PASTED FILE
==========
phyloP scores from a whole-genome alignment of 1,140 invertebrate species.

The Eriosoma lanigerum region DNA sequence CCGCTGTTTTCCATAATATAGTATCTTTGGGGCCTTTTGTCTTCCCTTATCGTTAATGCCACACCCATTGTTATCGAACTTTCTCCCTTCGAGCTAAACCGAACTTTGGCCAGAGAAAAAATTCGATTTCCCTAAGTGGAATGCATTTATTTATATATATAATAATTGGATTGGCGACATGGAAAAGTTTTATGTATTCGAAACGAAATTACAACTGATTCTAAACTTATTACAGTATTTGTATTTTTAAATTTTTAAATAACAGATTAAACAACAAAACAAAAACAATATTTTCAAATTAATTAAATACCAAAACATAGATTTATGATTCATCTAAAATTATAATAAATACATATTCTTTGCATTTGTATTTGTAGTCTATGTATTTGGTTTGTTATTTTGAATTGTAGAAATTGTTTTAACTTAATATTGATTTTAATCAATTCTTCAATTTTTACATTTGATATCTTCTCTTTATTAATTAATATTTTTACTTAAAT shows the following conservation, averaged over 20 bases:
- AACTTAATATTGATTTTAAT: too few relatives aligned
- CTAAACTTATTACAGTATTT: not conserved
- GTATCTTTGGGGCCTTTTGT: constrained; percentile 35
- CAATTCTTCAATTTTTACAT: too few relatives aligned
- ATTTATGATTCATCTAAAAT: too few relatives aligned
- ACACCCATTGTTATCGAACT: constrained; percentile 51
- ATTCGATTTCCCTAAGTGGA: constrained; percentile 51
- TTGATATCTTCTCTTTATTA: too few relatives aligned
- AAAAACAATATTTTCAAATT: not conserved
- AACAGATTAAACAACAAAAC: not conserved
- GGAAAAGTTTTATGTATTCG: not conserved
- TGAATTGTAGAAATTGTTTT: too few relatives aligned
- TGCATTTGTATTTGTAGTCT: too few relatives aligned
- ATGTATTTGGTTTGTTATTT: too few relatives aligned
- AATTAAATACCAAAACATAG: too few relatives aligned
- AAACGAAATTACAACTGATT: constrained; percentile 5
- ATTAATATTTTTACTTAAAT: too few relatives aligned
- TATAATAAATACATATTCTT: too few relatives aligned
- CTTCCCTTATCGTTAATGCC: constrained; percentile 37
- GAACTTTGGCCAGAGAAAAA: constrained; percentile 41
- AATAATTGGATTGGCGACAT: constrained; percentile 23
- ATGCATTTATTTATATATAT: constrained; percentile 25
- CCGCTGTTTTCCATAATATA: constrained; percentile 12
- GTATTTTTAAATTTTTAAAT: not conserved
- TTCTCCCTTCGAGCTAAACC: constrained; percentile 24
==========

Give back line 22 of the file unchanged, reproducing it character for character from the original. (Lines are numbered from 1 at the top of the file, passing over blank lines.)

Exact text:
- GAACTTTGGCCAGAGAAAAA: constrained; percentile 41